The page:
As games have evolved, so too has the role of storytelling in the titles we play. As we turn the corner on 2008, we asked multiple industry personalities across all walks of game development on titles such as Dragon Age: Origins, Bionic Commando and Guild Wars for their thoughts.
How important are stories? How about endings? Over the next week this diverse group of personalities sounds off on these and other story-driven topics, starting today as we open up by asking whether or not narrative shares an equal burden as gameplay in carrying the video game experience.
David Gaider, lead writer on Bioware's Dragon Age: Origins and author of the first Dragon Age novel, The Stolen Throne
I don't think they have to, but they certainly can. There is definitely room for the type of game where you are drawing the player into an engrossing story. I think a distinction needs to be made between the narrative of the story and the personal narrative of the player. The player's experiences in the game – where they go, what they fight, the choices they make – inform their own personal ongoing story that is often going to deviate from the story that the developers are trying to tell, and you need to give them the room to create that story.
Take that away from them and you destroy their agency, which is going to make them feel removed from (if not outright controlled by) the events of the plot. It's not an easy balance to create. Player agency is often an illusion, after all, but if you go too much the other way and rely on gameplay to provide the player their narrative, then you run the risk of making them feel unmotivated or purposeless.
Jeff Ross, Resistance Retribution game designer at Sony Bend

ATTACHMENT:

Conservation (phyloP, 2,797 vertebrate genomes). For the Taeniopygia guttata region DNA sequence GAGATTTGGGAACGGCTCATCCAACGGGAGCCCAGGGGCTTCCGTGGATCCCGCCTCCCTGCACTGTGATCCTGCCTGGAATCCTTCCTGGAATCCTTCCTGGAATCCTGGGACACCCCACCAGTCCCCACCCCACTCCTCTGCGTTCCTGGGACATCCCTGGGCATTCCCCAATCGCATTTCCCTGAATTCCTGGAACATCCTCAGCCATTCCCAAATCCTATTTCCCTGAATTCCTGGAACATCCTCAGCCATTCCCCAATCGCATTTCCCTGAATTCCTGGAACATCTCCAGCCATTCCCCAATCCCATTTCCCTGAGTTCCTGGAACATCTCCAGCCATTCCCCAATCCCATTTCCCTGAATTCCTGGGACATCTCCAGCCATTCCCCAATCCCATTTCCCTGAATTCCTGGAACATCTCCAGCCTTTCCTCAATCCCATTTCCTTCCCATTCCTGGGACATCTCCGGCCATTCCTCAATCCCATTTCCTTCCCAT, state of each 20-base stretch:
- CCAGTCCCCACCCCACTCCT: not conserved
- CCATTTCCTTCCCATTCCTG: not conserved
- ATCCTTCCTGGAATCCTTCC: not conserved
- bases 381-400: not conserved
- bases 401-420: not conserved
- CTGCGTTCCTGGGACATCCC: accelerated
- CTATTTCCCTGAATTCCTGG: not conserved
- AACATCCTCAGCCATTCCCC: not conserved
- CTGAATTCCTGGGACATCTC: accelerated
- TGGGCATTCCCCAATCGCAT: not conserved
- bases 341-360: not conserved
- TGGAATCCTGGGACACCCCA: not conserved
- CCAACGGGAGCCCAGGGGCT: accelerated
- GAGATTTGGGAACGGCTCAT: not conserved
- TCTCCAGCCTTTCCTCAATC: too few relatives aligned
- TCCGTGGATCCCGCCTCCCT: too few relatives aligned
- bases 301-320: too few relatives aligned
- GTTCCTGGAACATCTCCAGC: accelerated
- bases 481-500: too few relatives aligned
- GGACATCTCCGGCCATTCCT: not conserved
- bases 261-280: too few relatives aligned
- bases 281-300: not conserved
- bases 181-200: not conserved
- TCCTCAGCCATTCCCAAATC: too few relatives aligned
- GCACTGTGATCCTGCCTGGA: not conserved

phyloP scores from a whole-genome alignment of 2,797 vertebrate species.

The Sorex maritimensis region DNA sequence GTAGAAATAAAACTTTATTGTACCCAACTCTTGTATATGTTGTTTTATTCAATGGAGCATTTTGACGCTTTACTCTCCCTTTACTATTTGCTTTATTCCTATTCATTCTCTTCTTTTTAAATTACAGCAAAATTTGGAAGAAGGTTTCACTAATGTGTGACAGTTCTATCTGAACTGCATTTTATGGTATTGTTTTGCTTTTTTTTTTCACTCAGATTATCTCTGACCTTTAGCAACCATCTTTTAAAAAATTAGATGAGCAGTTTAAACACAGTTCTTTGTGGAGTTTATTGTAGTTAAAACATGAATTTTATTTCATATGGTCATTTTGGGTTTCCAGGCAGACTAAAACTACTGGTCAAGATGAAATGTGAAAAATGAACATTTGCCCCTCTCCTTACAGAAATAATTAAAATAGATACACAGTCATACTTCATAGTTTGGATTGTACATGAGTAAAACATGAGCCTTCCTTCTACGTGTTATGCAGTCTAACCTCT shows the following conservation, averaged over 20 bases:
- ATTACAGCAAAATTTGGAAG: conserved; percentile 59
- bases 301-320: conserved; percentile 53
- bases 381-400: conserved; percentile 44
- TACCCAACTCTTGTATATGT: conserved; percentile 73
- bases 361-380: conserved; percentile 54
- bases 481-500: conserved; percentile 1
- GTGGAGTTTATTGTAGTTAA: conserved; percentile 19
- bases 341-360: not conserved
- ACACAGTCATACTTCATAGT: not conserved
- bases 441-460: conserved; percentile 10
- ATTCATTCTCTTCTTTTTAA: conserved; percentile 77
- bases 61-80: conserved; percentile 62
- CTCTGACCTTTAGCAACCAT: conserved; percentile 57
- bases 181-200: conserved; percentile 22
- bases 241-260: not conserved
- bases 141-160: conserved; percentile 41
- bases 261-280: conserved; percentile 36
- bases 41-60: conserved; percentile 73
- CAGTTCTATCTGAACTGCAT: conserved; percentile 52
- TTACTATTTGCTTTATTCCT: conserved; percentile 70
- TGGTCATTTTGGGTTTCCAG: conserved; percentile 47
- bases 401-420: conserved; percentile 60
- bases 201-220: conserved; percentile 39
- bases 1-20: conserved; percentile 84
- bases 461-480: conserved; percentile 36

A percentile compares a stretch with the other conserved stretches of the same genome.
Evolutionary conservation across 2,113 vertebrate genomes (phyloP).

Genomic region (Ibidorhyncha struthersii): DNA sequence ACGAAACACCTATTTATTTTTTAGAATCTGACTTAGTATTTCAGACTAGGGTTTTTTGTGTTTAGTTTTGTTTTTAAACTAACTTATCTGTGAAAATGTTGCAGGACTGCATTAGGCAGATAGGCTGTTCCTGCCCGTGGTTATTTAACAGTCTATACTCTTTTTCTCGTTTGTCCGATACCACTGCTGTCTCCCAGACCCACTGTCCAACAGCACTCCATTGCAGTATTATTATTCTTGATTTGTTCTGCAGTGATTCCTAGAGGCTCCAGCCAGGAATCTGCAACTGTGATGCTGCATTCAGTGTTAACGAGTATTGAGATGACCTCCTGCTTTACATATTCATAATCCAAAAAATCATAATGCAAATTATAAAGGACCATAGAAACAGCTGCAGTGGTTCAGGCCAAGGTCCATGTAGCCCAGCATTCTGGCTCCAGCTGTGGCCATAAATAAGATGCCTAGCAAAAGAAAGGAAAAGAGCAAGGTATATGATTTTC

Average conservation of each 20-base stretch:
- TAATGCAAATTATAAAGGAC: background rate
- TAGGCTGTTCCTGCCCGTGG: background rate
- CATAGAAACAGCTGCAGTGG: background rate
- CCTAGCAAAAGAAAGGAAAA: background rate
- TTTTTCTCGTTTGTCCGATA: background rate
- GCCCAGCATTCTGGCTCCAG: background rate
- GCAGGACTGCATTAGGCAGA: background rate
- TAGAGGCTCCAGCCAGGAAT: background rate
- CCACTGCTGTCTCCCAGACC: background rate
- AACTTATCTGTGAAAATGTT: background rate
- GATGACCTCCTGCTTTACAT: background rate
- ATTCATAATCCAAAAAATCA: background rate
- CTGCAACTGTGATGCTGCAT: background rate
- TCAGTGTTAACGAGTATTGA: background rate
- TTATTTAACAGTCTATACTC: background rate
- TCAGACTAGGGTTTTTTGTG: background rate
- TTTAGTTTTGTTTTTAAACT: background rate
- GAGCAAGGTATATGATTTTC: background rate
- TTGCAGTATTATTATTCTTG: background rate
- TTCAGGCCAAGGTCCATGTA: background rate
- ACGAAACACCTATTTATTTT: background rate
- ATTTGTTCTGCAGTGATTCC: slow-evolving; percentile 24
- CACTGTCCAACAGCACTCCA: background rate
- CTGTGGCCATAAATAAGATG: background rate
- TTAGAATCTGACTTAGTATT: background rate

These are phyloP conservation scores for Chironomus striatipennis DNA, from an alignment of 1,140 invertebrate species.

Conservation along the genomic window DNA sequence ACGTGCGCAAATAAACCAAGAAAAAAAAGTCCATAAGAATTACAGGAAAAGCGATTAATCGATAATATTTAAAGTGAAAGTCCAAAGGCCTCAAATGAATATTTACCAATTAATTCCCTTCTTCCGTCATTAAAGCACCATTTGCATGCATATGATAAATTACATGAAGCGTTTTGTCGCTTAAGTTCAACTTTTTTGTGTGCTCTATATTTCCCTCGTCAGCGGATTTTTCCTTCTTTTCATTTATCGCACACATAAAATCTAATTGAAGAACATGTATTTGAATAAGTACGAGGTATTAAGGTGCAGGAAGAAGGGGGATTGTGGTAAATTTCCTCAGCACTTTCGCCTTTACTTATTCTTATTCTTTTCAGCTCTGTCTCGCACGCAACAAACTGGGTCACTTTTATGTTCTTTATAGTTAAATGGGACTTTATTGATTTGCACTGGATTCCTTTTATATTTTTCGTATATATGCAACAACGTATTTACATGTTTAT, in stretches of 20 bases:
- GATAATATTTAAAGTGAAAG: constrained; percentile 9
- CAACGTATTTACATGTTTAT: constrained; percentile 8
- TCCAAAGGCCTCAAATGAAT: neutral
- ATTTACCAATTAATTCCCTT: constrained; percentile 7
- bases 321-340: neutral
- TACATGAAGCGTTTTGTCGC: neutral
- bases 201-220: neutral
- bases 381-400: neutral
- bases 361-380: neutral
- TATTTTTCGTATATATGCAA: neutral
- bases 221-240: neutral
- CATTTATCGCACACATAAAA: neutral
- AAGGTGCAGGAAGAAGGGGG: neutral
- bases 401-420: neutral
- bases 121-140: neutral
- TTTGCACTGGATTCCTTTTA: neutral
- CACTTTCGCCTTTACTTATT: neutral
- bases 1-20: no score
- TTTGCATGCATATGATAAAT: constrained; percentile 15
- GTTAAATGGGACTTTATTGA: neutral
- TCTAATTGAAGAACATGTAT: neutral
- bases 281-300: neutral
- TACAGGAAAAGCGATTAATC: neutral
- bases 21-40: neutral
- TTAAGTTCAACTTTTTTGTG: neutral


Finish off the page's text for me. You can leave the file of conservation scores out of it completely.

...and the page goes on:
Since game mechanics can only reproduce the abstraction an experience, it is left to story/theme/narrative to help complete player immersion. Consider Frequency and Amplitude, two fun and very abstract music games that most people have never heard of. Simply changing the theme and adding a guitar-shaped controller transformed the experience completely. People were no longer pressing random buttons in sequence to music, they were rock stars. This is narrative at work.
Ulf Andersson, GRIN co-founder and Bionic Commando game director
Narrative is really important, although I think gameplay always wins. If gameplay is already locked in place and working properly, narrative can help the player understand and get into the mood of the game, making it a richer experience. Narrative can also help the player understand what to do, so he/she can focus on the challenge instead.
I hate it when it's hard to find the lever and once you've found it its "press X to open door". I want to see that lever clearly, but there should be a rabid-mutant-laser-tiger fight to get to it.
Joe Morrissey, senior game designer at MMO publisher NCsoft NorCal
As games evolve the distinction between gameplay and story crumbles ... this is a good thing. Nearly every example of good gameplay I can think of makes sense in regards of the story the game is trying to tell. The evolution of story-telling in games stems from us (the developers) learning how to allow players to do the story rather than show or even worse tell the story.
Oftentimes, story is seen as simply words on the screen, rather than the experience we're trying to convey to the player. The better games out there have shed this misconception and brought a much more compelling, engrossing experience to the player.
Jeff Grubb, designer and writer for Guild Wars and Guild Wars 2
The best narrative supports gameplay, giving it a grounding and creating a believable world.